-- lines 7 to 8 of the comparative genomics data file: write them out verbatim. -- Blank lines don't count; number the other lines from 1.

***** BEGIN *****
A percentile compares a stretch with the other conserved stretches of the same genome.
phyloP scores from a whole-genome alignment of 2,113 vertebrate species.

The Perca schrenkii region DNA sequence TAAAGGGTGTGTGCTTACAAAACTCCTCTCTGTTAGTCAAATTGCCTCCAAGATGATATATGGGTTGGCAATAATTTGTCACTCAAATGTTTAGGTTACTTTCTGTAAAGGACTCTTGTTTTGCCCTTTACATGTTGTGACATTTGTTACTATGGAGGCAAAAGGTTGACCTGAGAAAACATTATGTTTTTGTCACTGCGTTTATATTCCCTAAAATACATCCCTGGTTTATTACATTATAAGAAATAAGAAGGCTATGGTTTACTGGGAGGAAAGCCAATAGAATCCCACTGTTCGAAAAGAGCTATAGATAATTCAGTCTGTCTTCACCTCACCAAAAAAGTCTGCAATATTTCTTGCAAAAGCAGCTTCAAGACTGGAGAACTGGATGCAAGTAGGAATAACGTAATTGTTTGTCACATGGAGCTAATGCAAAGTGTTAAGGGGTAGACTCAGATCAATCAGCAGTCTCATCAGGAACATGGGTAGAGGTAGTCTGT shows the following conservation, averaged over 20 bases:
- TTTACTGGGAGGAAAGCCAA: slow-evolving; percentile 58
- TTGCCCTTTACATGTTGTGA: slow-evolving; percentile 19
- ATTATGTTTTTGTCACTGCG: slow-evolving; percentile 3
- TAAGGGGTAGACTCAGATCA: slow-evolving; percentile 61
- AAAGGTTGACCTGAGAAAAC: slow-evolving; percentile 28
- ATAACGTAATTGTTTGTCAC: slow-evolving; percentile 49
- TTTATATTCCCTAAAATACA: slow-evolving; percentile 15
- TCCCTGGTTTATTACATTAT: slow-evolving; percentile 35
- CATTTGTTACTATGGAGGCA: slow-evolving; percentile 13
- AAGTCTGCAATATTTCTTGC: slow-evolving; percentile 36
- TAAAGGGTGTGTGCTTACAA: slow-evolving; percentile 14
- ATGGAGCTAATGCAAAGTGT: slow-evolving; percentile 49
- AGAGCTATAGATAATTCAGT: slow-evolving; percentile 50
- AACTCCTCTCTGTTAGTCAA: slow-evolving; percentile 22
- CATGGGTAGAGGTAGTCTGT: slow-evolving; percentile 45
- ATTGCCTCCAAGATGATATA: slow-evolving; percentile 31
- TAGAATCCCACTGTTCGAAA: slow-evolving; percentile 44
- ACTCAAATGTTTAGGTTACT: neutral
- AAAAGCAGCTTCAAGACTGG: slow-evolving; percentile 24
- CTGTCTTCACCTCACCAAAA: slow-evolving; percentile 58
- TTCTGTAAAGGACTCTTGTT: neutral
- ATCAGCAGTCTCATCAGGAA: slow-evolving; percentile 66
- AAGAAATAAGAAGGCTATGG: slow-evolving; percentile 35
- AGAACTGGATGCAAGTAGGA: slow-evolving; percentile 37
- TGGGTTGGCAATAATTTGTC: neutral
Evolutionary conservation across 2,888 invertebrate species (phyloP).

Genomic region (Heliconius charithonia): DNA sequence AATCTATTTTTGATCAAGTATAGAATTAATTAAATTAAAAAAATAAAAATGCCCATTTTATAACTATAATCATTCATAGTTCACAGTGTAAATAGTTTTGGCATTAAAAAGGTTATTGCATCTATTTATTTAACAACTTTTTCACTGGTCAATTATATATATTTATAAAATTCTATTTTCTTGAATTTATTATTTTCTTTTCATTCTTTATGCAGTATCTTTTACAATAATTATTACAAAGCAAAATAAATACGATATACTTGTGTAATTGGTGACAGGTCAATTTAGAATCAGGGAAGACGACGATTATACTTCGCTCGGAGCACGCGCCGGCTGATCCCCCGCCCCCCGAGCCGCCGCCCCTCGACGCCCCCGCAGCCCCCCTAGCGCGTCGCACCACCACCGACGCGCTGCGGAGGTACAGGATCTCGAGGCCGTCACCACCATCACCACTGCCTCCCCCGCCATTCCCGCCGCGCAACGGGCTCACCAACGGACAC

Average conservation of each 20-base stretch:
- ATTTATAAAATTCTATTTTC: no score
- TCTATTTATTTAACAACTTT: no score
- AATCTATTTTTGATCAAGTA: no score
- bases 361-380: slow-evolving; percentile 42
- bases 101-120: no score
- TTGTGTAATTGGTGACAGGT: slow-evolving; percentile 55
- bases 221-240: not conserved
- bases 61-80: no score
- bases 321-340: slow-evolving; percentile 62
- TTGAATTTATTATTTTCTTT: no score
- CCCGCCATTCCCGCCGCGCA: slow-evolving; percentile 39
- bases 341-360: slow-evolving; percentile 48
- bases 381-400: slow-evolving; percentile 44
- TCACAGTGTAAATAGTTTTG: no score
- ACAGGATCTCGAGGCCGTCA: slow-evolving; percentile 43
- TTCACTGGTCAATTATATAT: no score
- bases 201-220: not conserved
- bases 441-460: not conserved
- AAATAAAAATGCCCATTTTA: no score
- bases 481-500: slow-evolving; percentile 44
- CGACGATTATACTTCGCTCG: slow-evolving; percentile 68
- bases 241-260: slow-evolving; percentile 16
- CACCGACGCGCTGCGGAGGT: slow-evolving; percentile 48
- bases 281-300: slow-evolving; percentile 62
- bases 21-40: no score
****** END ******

- TAAGGGGTAGACTCAGATCA: slow-evolving; percentile 61
- AAAGGTTGACCTGAGAAAAC: slow-evolving; percentile 28